Ebike safety

Ebikes and road safety

It is becoming quite common to read a newspaper and find out about accidents happened to people riding an ebike. We think this comes down to two factors:

  1. Having more ebikes on the streets makes it more likely that they are involved in an accident.
  2. Ebikes are trendy now: this means that while an accident happened to someone riding a “normal” bike goes easily ignored by the media, the same accident involving an ebike often finds its way to the pages of a newspaper.

Actually, we think there are many reasons why an ebike can be intrinsically safer than a normal bicycle. We are referring mainly to those kinds of ebikes that can reach an average speed not much higher than that of a normal bicycle. If you decide to ride a (probably illegal) high-powered ebike at 50 mph you obviously do it at your own risk, and the points that follow do not apply. Moreover, the person riding the ebike, his/her attitude towards other road users, and his/her respect of the laws, are much more important factors than the actual vehicle used.

Ebike safety
The human factor is always the most important

Having said that, here are a few reasons why we think that an ebike can be safer than a normal bicycle. In order:

  1. Choosing safer routes: on a normal bicycle you often tend to avoid uphill routes, trying to stay on the same altitude as much as you can. Because road planners think in the same way, these flat routes tend to be larger, to carry more traffic and to be therefore more dangerous. With an ebike you can have less fear of some uphill or slightly longer sections, choosing secondary routes that tend to have less traffic and be therefore safer.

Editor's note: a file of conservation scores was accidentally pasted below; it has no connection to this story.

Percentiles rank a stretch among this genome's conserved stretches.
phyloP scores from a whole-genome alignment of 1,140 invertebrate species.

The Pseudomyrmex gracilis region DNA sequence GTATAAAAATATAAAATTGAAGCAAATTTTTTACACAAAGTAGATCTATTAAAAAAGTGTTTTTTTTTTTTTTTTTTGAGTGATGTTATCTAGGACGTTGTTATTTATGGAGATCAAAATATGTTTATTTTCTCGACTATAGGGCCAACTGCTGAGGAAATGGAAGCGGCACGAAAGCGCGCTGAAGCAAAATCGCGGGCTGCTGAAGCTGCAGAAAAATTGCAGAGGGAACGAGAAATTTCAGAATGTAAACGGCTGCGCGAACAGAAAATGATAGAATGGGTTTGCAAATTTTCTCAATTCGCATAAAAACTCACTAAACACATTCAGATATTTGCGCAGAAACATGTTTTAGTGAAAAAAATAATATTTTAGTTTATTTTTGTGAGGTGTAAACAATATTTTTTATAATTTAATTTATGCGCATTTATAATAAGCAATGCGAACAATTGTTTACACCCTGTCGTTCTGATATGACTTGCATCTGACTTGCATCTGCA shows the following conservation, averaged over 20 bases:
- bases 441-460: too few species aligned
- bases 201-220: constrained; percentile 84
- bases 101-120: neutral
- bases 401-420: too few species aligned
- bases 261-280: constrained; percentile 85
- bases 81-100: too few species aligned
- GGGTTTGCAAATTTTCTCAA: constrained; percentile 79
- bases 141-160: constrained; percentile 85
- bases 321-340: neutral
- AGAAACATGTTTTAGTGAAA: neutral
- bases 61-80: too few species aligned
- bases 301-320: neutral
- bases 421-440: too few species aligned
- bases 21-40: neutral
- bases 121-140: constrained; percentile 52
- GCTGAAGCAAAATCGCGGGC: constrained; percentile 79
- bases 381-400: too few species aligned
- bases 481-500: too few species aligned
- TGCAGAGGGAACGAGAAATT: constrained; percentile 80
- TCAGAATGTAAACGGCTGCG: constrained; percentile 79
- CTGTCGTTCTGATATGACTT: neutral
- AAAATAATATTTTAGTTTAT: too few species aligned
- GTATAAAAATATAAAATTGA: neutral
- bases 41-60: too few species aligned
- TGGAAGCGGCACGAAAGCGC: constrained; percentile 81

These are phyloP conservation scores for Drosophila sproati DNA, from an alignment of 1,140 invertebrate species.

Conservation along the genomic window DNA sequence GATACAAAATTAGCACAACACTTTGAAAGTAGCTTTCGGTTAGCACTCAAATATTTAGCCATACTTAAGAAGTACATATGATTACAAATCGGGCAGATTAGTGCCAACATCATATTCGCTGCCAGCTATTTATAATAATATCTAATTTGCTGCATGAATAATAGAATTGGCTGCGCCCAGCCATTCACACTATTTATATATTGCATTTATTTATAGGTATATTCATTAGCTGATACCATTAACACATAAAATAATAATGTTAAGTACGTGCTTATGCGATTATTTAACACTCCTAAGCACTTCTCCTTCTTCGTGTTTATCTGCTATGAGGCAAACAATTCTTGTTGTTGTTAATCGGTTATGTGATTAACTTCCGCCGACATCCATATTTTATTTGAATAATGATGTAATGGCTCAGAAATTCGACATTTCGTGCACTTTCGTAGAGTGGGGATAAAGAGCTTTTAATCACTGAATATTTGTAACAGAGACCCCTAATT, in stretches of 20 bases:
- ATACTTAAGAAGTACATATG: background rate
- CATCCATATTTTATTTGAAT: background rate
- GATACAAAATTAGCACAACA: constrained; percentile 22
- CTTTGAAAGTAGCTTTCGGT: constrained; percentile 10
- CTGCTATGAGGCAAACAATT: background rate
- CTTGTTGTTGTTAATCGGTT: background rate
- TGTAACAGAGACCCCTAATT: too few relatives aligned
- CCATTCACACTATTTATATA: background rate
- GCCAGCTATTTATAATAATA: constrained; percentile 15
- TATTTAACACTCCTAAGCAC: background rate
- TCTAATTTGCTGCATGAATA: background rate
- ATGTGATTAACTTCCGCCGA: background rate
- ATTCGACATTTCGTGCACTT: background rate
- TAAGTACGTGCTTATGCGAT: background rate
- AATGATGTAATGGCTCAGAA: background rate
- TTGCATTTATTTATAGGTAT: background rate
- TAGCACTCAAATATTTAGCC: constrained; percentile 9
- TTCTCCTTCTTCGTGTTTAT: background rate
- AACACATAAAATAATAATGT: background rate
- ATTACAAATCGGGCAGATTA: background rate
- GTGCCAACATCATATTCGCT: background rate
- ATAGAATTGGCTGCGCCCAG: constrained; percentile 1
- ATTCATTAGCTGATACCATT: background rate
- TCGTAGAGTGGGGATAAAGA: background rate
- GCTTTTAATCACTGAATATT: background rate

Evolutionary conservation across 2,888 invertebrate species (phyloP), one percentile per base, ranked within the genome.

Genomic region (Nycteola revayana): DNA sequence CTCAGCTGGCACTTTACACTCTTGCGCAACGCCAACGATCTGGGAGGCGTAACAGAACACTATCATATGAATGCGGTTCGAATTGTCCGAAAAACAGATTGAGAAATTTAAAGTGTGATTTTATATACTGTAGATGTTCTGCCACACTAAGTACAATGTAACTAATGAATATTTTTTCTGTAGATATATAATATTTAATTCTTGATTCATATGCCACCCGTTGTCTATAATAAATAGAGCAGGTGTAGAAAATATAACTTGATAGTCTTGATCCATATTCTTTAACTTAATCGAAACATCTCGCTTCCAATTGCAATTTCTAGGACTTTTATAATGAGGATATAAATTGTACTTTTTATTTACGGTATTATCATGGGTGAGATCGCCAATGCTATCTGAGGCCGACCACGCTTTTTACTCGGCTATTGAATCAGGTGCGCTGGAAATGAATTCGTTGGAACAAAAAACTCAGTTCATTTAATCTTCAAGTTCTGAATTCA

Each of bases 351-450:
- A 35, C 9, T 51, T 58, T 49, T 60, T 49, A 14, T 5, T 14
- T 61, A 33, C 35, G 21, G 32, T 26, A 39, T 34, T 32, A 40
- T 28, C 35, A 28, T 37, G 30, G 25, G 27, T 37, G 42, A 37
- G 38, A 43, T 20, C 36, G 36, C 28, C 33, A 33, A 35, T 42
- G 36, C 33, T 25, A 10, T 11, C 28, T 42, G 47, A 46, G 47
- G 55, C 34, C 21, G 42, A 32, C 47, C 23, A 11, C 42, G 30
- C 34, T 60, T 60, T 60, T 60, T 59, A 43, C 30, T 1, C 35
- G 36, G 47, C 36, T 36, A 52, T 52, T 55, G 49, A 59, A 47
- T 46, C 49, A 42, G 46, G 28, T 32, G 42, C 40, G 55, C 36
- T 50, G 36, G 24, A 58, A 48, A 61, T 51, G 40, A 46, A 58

2. If, on the other hand, you choose or are forced to ride on some high-traffic roads, an ebike can give you the confidence to position yourself in a safer part of the road, that is the middle of the lane. Many cyclists, because of fear or inexperience, tend to ride on the right section of the lane (left section if you’re in Britain or Japan), where they are however less visible, and more exposed to dangers such as the sudden opening of a parked car’s door. Moreover, the side of the road is often more littered, and has more potholes or manholes. A cyclist on an ebike, thanks to its better acceleration, can more easily ride in the middle of the lane, because he/she can keep up much better with the flow of traffic (in heavy traffic, cars can rarely drive much faster than an ebike).
  3. For the same reason (better acceleration) you also tend to ride in a more cautious way. How many times, in order not to lose the momentum on a regular bike, have we decided not to slow down enough at a crossroads, or have we squeezed in a narrow passage between two cars, without waiting for the road to clear? With an ebike you can be more cautious and brake more often (when you need to), knowing that, in just a few metres and with no great effort, you will soon reach a high speed again.
  4. Less fatigue = more alertness. Yes, on an ebike you still have to put some effort in pedalling (especially uphill), but you never reach those peaks of effort that you reach with a normal bike. A great effort leads to a better oxygenation of the muscles; the brain however pays the price with a state of reduced alertness, which can be very dangerous, even if it lasts for just a few seconds.
  5. Those who spend a lot of money for an ebike (let’s face it, they do not come cheap) tend to keep it in a high state of efficiency. Many producers, in order to keep the warranty active, require the ebike to go through a series of regular checks every 6 months. An efficent bike is a safer one, because it makes it less likely that some critical components (brakes, handlebar bolts, spokes…) fail or break down.

What’s your opinion? Have you noticed something similar in your use of an ebike? Or do you feel bolder with a motor pushing you along, taking more risks? Write it down in the comment box below!

Ebikes and road safety last modified: 2014-12-19T15:12:27+00:00 by Paolo

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